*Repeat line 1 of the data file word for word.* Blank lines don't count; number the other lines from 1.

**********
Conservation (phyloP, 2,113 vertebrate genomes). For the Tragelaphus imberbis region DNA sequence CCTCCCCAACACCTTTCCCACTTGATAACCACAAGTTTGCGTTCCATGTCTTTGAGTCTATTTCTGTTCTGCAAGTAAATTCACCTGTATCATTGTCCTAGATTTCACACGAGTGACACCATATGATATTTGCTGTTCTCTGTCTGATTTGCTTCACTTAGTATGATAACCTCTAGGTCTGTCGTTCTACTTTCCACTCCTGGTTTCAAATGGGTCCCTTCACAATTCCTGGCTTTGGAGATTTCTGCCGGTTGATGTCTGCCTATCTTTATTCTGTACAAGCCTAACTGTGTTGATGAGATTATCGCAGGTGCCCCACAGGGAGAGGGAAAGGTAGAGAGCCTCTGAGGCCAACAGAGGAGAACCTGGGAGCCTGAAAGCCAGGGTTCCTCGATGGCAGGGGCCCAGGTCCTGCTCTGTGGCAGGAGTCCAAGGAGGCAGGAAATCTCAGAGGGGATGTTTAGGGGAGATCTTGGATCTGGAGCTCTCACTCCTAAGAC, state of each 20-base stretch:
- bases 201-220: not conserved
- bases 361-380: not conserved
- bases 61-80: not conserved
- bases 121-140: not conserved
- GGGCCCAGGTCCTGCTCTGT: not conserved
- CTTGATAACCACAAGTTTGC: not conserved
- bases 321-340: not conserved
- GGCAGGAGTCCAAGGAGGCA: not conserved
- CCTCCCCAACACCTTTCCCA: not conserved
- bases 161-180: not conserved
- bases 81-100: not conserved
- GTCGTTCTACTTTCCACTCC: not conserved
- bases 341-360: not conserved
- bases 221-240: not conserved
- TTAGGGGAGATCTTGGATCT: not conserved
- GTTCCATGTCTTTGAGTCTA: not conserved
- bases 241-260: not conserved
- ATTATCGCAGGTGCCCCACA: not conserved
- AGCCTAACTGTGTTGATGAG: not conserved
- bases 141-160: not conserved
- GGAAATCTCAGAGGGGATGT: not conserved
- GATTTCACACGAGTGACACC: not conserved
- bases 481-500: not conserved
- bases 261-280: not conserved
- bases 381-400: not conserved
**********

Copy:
Conservation (phyloP, 2,113 vertebrate genomes). For the Tragelaphus imberbis region DNA sequence CCTCCCCAACACCTTTCCCACTTGATAACCACAAGTTTGCGTTCCATGTCTTTGAGTCTATTTCTGTTCTGCAAGTAAATTCACCTGTATCATTGTCCTAGATTTCACACGAGTGACACCATATGATATTTGCTGTTCTCTGTCTGATTTGCTTCACTTAGTATGATAACCTCTAGGTCTGTCGTTCTACTTTCCACTCCTGGTTTCAAATGGGTCCCTTCACAATTCCTGGCTTTGGAGATTTCTGCCGGTTGATGTCTGCCTATCTTTATTCTGTACAAGCCTAACTGTGTTGATGAGATTATCGCAGGTGCCCCACAGGGAGAGGGAAAGGTAGAGAGCCTCTGAGGCCAACAGAGGAGAACCTGGGAGCCTGAAAGCCAGGGTTCCTCGATGGCAGGGGCCCAGGTCCTGCTCTGTGGCAGGAGTCCAAGGAGGCAGGAAATCTCAGAGGGGATGTTTAGGGGAGATCTTGGATCTGGAGCTCTCACTCCTAAGAC, state of each 20-base stretch: